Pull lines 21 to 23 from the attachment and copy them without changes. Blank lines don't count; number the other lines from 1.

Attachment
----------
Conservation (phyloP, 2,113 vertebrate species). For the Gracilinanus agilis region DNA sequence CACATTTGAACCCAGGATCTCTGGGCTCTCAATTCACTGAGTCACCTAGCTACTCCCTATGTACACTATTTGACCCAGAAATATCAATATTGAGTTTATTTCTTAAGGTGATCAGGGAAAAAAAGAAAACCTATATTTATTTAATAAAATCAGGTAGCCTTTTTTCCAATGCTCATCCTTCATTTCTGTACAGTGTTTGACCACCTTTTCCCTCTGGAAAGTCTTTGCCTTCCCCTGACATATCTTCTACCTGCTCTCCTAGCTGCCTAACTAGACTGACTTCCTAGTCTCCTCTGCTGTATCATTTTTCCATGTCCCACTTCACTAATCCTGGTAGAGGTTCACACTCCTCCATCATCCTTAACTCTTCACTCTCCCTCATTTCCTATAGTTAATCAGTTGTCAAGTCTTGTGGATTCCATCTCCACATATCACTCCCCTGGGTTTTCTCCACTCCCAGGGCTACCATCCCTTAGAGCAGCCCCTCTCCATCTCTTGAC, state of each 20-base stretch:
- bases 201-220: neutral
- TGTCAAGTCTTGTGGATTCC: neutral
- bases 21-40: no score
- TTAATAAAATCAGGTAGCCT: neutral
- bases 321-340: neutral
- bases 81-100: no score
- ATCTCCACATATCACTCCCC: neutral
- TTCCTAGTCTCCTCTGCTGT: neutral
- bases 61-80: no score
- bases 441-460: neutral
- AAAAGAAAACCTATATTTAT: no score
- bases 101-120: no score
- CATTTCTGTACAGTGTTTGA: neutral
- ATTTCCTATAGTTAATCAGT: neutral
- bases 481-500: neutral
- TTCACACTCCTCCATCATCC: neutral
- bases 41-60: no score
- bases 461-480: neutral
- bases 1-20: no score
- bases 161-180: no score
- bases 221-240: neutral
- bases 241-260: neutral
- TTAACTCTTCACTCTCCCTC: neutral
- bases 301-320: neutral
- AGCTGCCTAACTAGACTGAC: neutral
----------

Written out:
- bases 161-180: no score
- bases 221-240: neutral
- bases 241-260: neutral